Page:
The Irish music scene is in a healthy place right now: The Murder Capital and Just Mustard are playing to large venues in the UK, while Fontaines D.C. are the indie success story of the year. Yet these acts had an advantage, being in or around the Dublin area. The Clockworks had no such luck.

“We’re a funny one because I think if you asked the bands in Dublin, they do hang out, whereas we just don’t get to,” lead singer and lyric writer James tells Live4ever. “But that’s what made the decision to come here easier, because there was nothing tying us to Dublin.”

“There isn’t much of a scene in Galway, it’s all in Dublin,” notes drummer Damian. “If you’re not in the scene in Dublin, you’re not in the scene at all,” James agrees: “We just thought we’d come here and open ourselves up for some more opportunities.”

Live4ever Presents: Shambolics

Posted on 21 Nov 2019 at 7:12am
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Ten Years Of The Joy Formidable and A Balloon Called Moaning EP

Posted on 02 Nov 2019 at 7:17am

It may well be entirely cliched to say it, but a lot can happen in ten years.

Back in 2009, music media buzz and the UK gig circuit were awash with indie and alternative rock acts looking to follow in the hallowed footsteps of the scene’s luminaries – The Libertines, The Strokes, Kings Of Leon and a rapidly ascending Alex Turner and co.

There was a clearly visible path towards the upper reaches of the proverbial rock and roll tree, where putting in the miles on the road and garnering a loyal fanbase on the way could be the platform for big things to come.

Lead singer and guitarist Ritzy Bryan and bassist Rhydian Dafydd of The Joy Formidable were the creative duo as it all began, with drummer Matt joining amid the early recording sessions after previous drummer Justin Stahley had left, on what was to soon become their breakout EP.

Despite Ritzy and Rhydian hailing from the endearingly unchanging north Wales market town of Mold, A Balloon Called Moaning was somewhat bemusingly released exclusively in Japan in December 2008, before a full UK release with additional tracks the following month.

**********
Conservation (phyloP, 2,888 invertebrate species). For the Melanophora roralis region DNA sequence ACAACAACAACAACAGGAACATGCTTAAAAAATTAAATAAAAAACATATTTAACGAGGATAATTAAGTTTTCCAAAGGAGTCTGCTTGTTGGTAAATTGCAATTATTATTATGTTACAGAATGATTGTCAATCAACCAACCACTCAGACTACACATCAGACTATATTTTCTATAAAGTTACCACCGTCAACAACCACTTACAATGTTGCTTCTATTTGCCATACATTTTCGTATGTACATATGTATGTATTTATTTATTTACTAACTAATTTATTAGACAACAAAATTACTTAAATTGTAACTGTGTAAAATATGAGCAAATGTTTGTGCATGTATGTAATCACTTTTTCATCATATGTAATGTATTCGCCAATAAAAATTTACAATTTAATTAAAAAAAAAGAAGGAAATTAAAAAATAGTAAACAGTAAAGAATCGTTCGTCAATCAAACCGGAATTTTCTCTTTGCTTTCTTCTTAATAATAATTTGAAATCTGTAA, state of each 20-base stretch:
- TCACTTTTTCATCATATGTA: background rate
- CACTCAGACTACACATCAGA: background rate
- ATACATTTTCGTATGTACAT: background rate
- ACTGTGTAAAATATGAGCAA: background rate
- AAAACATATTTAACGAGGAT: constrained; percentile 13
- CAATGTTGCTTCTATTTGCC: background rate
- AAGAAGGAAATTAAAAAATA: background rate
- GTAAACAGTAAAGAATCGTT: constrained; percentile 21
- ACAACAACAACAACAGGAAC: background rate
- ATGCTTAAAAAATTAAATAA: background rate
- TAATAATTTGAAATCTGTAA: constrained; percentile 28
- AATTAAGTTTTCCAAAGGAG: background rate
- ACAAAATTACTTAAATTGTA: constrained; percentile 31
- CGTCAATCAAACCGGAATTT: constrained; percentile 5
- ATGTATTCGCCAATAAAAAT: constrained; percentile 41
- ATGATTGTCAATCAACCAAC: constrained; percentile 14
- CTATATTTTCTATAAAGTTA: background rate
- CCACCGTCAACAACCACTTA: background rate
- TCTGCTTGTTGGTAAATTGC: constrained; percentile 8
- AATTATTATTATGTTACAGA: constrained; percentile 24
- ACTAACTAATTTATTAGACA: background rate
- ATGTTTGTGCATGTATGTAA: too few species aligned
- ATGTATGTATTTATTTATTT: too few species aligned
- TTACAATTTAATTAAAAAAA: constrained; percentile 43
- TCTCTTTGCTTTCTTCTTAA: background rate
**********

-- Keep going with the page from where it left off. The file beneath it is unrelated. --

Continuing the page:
Some think they’re from nowhere, soon they could be everywhere: Interview & review with LIFE at Hyde Park Book Club, Leeds

Posted on 31 Oct 2019 at 8:12am

Changing jobs usually feels good.

For LIFE singer Mez Green and drummer Stu, this time it’s even more the case: over a pre-gig drink at the Hyde Park Book Club in Leeds this week, they tell us that they’ve both just left their old employers as part of the transition to focussing one-hundred-percent on the band.

This may seem odd, as many people outside of the creative arts see it ignorantly as some perma-grant funded haven for the workshy, but Stu is under no illusions: “We aren’t just playing a few songs in front of our mates now, this is our career,” he tells Live4ever. “It’s up to us to take the opportunity.”

For the quartet, it’s taken this sort of determination just to get here, setting up their own label in their home city of Hull and self-releasing a well received 2017 debut in Popular Music. Recorded over four weeks in London, its successor A Picture Of Good Health arrived last month to more widespread acclaim – vindication, the pair feel, for a bolder, more exploratory songwriting outlook.

“We didn’t just have a meeting and say ‘this is how we want it to sound’, we just made music,” says Stu. Both see the difference as being one of ambition rather than process: “We feel it’s expansive, and broad and exciting,” Mez explains. “People have embraced that and we’re very proud of this record.”